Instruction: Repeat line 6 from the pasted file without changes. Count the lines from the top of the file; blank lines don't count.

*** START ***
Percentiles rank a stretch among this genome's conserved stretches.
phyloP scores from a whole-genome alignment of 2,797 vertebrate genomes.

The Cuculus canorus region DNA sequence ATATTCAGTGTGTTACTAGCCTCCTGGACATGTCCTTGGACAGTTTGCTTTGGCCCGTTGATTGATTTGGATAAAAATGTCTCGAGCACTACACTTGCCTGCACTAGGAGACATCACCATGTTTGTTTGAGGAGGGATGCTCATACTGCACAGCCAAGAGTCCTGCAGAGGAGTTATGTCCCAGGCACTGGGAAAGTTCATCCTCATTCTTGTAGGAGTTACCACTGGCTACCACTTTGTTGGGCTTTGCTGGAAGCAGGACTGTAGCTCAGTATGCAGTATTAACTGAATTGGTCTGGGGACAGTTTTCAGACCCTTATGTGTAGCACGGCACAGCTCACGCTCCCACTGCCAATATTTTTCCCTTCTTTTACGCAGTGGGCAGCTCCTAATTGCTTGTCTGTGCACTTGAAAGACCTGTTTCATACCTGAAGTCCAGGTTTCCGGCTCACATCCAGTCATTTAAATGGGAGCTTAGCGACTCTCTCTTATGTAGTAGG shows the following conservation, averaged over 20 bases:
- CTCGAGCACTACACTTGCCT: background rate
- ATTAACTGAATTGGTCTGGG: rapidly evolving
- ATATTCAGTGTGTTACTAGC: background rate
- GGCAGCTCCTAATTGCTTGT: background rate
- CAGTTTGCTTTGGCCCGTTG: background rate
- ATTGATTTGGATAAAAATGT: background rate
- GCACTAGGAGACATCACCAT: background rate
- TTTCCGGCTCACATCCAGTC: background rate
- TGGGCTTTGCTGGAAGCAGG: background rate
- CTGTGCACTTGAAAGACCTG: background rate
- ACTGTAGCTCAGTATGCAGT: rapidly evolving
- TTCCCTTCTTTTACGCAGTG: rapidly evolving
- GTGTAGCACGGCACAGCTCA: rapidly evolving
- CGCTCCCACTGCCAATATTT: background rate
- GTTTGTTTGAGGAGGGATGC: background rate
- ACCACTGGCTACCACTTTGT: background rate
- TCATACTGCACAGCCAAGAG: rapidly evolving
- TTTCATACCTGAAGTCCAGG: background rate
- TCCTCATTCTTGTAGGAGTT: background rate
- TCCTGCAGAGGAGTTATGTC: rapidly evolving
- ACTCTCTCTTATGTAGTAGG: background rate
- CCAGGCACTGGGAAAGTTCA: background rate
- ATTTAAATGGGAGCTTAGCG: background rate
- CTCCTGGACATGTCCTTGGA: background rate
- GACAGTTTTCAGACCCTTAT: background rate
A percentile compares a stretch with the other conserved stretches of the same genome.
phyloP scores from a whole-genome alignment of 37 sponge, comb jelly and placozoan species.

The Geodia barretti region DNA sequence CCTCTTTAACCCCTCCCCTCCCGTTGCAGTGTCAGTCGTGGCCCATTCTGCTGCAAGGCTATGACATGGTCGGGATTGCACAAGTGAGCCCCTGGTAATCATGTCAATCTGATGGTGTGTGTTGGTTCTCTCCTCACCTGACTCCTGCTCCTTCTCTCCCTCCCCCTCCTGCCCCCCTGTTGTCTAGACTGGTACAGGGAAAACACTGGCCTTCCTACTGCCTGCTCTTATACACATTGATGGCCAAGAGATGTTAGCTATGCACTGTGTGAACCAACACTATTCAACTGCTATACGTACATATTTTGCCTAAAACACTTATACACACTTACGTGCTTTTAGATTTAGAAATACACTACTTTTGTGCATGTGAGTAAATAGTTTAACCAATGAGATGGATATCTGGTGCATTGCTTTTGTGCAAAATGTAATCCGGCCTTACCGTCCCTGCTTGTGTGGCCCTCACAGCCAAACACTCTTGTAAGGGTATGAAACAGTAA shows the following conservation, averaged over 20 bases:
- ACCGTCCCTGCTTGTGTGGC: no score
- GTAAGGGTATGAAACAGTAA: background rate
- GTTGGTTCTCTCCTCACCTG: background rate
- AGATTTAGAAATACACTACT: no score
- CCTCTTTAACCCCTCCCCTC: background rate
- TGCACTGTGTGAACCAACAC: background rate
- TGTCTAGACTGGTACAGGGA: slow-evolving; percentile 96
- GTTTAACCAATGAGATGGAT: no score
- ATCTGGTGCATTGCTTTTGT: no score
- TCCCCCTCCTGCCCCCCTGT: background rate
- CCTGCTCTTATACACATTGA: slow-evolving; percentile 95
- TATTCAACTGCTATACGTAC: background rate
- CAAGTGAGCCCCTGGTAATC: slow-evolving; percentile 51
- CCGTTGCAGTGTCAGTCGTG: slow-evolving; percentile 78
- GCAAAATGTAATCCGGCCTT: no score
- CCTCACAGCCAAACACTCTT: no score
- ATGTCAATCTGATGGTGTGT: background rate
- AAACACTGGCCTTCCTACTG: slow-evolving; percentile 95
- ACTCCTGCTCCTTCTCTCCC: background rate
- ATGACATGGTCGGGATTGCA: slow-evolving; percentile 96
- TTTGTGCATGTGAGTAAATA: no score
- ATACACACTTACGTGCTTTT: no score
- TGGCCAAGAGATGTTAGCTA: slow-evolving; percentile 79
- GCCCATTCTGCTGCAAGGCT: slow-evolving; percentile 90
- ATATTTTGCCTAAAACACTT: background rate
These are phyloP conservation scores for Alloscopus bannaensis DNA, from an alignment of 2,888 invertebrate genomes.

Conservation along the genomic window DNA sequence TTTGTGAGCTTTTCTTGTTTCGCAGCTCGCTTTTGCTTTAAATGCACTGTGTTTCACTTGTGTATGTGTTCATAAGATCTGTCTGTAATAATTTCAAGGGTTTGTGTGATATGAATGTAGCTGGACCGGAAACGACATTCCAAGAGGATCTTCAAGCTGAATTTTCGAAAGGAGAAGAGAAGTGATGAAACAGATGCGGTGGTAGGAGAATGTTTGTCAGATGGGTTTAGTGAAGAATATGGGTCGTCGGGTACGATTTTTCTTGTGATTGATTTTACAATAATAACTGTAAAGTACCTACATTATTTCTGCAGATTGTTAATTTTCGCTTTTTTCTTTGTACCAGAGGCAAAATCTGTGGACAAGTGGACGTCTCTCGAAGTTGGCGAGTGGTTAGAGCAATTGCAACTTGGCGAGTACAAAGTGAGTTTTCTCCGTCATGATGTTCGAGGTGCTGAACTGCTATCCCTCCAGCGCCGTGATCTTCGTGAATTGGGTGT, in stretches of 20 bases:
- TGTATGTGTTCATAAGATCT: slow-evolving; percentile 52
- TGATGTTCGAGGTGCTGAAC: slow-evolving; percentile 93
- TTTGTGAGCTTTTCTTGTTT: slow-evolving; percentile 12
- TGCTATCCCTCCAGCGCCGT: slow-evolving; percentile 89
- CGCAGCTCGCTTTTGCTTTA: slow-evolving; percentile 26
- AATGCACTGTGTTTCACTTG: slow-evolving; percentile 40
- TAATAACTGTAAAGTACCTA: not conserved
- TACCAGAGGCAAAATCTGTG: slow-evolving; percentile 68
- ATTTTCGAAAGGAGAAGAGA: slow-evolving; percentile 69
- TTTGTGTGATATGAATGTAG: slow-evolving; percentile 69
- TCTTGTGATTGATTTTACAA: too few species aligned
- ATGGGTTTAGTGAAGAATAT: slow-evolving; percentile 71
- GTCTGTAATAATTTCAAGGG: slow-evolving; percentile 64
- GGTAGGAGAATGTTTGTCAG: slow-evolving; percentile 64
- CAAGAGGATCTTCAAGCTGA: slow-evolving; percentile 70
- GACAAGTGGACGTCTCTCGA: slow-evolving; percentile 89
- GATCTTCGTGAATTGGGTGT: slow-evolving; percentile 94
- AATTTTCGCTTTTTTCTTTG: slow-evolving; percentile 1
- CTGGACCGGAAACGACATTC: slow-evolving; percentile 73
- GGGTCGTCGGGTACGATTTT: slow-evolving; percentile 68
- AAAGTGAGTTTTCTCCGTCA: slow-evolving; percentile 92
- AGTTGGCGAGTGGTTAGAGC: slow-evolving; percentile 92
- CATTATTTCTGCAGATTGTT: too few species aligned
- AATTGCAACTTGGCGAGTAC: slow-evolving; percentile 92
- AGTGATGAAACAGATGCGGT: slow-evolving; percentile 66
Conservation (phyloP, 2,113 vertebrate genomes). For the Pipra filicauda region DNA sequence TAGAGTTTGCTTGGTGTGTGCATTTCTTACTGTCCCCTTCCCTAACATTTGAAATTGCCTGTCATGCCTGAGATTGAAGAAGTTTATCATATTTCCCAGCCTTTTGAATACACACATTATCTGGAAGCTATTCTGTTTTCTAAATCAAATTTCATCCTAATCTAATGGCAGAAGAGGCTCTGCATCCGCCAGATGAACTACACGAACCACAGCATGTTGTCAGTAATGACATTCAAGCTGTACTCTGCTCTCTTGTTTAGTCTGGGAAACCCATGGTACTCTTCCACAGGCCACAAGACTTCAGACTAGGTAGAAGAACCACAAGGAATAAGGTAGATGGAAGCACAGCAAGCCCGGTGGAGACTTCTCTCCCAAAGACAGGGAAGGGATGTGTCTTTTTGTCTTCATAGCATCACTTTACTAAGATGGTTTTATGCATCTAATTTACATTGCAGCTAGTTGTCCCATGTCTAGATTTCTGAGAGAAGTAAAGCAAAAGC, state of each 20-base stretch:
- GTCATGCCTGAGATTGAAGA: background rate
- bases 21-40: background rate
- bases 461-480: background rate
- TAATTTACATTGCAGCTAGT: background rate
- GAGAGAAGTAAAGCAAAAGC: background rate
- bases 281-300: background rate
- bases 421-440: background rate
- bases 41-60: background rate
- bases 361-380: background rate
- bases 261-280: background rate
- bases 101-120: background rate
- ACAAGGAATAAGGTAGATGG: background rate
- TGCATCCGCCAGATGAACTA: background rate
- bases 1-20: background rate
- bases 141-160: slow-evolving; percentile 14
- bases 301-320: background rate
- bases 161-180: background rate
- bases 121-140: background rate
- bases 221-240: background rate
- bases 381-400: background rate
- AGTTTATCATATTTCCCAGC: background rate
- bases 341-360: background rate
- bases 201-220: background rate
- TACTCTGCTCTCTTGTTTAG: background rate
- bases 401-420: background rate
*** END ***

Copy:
- ATATTCAGTGTGTTACTAGC: background rate